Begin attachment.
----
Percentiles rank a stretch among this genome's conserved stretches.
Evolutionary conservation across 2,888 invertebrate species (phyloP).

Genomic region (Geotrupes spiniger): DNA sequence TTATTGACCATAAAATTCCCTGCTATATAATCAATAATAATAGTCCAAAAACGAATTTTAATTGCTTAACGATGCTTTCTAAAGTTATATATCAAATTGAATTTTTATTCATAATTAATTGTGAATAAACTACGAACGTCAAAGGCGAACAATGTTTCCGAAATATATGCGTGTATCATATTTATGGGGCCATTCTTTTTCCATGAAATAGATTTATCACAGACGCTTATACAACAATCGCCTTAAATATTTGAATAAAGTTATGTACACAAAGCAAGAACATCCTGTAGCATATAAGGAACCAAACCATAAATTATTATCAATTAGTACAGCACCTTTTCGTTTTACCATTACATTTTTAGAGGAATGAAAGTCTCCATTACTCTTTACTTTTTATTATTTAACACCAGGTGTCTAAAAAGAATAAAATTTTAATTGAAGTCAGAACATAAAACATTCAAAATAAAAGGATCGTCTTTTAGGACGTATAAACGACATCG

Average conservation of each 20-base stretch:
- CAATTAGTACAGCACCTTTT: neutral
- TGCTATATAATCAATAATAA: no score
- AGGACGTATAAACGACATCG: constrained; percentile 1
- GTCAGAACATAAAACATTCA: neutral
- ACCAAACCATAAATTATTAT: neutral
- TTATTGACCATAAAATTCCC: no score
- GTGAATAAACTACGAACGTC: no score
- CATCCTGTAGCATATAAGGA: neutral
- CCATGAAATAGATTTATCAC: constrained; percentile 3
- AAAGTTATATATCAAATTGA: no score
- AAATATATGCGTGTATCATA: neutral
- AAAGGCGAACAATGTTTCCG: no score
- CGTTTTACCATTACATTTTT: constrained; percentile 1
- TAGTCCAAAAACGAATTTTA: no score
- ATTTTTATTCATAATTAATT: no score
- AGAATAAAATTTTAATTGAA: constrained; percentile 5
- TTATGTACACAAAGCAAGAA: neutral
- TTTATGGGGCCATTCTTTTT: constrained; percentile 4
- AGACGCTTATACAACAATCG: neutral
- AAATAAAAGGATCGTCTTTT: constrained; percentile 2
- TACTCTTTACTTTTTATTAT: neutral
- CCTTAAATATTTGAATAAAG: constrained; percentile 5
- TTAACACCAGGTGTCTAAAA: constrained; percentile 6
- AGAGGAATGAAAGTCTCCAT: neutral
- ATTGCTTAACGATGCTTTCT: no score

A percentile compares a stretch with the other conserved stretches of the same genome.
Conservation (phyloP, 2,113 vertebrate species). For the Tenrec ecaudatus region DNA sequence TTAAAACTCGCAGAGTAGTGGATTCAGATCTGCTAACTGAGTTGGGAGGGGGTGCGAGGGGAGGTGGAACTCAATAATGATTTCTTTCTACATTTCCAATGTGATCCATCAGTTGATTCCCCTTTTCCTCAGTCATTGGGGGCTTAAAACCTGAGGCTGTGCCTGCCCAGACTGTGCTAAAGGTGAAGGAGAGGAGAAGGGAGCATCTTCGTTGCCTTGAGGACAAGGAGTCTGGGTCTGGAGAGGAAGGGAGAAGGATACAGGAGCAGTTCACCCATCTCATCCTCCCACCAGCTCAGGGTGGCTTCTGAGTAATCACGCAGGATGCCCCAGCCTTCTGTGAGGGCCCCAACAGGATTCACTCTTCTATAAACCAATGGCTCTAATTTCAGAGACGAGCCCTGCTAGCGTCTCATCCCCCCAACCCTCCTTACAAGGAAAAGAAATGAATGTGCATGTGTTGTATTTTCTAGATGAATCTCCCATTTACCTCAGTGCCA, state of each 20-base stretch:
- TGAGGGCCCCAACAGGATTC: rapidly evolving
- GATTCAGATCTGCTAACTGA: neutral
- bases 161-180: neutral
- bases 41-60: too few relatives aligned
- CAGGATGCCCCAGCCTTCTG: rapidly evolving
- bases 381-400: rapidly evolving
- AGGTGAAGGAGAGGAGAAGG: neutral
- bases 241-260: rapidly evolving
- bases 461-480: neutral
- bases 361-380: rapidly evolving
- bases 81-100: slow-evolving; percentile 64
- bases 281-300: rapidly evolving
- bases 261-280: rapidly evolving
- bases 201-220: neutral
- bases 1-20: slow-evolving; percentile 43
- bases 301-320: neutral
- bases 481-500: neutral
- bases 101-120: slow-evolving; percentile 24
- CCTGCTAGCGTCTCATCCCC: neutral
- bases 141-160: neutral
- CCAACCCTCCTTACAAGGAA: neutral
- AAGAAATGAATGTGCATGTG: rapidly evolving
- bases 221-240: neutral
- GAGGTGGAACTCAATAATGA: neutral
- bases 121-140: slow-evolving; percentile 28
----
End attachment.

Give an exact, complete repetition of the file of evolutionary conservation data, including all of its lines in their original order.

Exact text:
Percentiles rank a stretch among this genome's conserved stretches.
Evolutionary conservation across 2,888 invertebrate species (phyloP).

Genomic region (Geotrupes spiniger): DNA sequence TTATTGACCATAAAATTCCCTGCTATATAATCAATAATAATAGTCCAAAAACGAATTTTAATTGCTTAACGATGCTTTCTAAAGTTATATATCAAATTGAATTTTTATTCATAATTAATTGTGAATAAACTACGAACGTCAAAGGCGAACAATGTTTCCGAAATATATGCGTGTATCATATTTATGGGGCCATTCTTTTTCCATGAAATAGATTTATCACAGACGCTTATACAACAATCGCCTTAAATATTTGAATAAAGTTATGTACACAAAGCAAGAACATCCTGTAGCATATAAGGAACCAAACCATAAATTATTATCAATTAGTACAGCACCTTTTCGTTTTACCATTACATTTTTAGAGGAATGAAAGTCTCCATTACTCTTTACTTTTTATTATTTAACACCAGGTGTCTAAAAAGAATAAAATTTTAATTGAAGTCAGAACATAAAACATTCAAAATAAAAGGATCGTCTTTTAGGACGTATAAACGACATCG

Average conservation of each 20-base stretch:
- CAATTAGTACAGCACCTTTT: neutral
- TGCTATATAATCAATAATAA: no score
- AGGACGTATAAACGACATCG: constrained; percentile 1
- GTCAGAACATAAAACATTCA: neutral
- ACCAAACCATAAATTATTAT: neutral
- TTATTGACCATAAAATTCCC: no score
- GTGAATAAACTACGAACGTC: no score
- CATCCTGTAGCATATAAGGA: neutral
- CCATGAAATAGATTTATCAC: constrained; percentile 3
- AAAGTTATATATCAAATTGA: no score
- AAATATATGCGTGTATCATA: neutral
- AAAGGCGAACAATGTTTCCG: no score
- CGTTTTACCATTACATTTTT: constrained; percentile 1
- TAGTCCAAAAACGAATTTTA: no score
- ATTTTTATTCATAATTAATT: no score
- AGAATAAAATTTTAATTGAA: constrained; percentile 5
- TTATGTACACAAAGCAAGAA: neutral
- TTTATGGGGCCATTCTTTTT: constrained; percentile 4
- AGACGCTTATACAACAATCG: neutral
- AAATAAAAGGATCGTCTTTT: constrained; percentile 2
- TACTCTTTACTTTTTATTAT: neutral
- CCTTAAATATTTGAATAAAG: constrained; percentile 5
- TTAACACCAGGTGTCTAAAA: constrained; percentile 6
- AGAGGAATGAAAGTCTCCAT: neutral
- ATTGCTTAACGATGCTTTCT: no score

A percentile compares a stretch with the other conserved stretches of the same genome.
Conservation (phyloP, 2,113 vertebrate species). For the Tenrec ecaudatus region DNA sequence TTAAAACTCGCAGAGTAGTGGATTCAGATCTGCTAACTGAGTTGGGAGGGGGTGCGAGGGGAGGTGGAACTCAATAATGATTTCTTTCTACATTTCCAATGTGATCCATCAGTTGATTCCCCTTTTCCTCAGTCATTGGGGGCTTAAAACCTGAGGCTGTGCCTGCCCAGACTGTGCTAAAGGTGAAGGAGAGGAGAAGGGAGCATCTTCGTTGCCTTGAGGACAAGGAGTCTGGGTCTGGAGAGGAAGGGAGAAGGATACAGGAGCAGTTCACCCATCTCATCCTCCCACCAGCTCAGGGTGGCTTCTGAGTAATCACGCAGGATGCCCCAGCCTTCTGTGAGGGCCCCAACAGGATTCACTCTTCTATAAACCAATGGCTCTAATTTCAGAGACGAGCCCTGCTAGCGTCTCATCCCCCCAACCCTCCTTACAAGGAAAAGAAATGAATGTGCATGTGTTGTATTTTCTAGATGAATCTCCCATTTACCTCAGTGCCA, state of each 20-base stretch:
- TGAGGGCCCCAACAGGATTC: rapidly evolving
- GATTCAGATCTGCTAACTGA: neutral
- bases 161-180: neutral
- bases 41-60: too few relatives aligned
- CAGGATGCCCCAGCCTTCTG: rapidly evolving
- bases 381-400: rapidly evolving
- AGGTGAAGGAGAGGAGAAGG: neutral
- bases 241-260: rapidly evolving
- bases 461-480: neutral
- bases 361-380: rapidly evolving
- bases 81-100: slow-evolving; percentile 64
- bases 281-300: rapidly evolving
- bases 261-280: rapidly evolving
- bases 201-220: neutral
- bases 1-20: slow-evolving; percentile 43
- bases 301-320: neutral
- bases 481-500: neutral
- bases 101-120: slow-evolving; percentile 24
- CCTGCTAGCGTCTCATCCCC: neutral
- bases 141-160: neutral
- CCAACCCTCCTTACAAGGAA: neutral
- AAGAAATGAATGTGCATGTG: rapidly evolving
- bases 221-240: neutral
- GAGGTGGAACTCAATAATGA: neutral
- bases 121-140: slow-evolving; percentile 28